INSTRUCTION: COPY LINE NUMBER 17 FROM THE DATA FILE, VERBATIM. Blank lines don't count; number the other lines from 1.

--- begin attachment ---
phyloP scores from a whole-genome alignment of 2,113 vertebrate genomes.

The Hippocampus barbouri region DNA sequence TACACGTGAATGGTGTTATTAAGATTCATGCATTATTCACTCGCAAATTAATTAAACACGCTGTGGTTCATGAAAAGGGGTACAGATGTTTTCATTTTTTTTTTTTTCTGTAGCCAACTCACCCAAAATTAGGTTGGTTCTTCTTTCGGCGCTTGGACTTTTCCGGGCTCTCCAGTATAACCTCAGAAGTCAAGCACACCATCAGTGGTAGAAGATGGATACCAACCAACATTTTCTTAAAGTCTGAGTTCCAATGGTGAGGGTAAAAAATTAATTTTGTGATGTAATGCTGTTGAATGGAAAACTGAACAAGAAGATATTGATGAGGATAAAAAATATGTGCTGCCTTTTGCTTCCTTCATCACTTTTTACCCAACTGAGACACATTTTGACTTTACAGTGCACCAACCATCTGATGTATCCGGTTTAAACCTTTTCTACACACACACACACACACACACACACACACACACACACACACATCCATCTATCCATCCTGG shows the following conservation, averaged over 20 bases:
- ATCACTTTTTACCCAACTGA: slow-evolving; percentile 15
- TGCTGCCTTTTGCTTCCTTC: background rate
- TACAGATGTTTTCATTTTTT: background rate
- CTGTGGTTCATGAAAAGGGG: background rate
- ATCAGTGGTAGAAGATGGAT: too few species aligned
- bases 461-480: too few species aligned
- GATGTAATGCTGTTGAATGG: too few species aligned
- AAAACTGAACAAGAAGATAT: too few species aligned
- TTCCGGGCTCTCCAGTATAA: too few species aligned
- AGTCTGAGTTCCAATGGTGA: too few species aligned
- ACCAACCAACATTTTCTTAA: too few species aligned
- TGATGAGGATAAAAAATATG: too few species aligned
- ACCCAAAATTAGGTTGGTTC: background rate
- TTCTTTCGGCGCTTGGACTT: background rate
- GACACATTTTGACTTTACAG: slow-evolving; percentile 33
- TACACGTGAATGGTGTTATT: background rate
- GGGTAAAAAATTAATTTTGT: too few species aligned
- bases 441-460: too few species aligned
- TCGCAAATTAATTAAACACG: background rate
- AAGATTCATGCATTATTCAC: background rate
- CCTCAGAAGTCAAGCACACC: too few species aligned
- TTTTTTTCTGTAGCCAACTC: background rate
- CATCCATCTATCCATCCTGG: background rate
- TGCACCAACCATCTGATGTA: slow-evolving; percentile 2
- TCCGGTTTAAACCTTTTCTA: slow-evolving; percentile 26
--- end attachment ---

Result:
- GACACATTTTGACTTTACAG: slow-evolving; percentile 33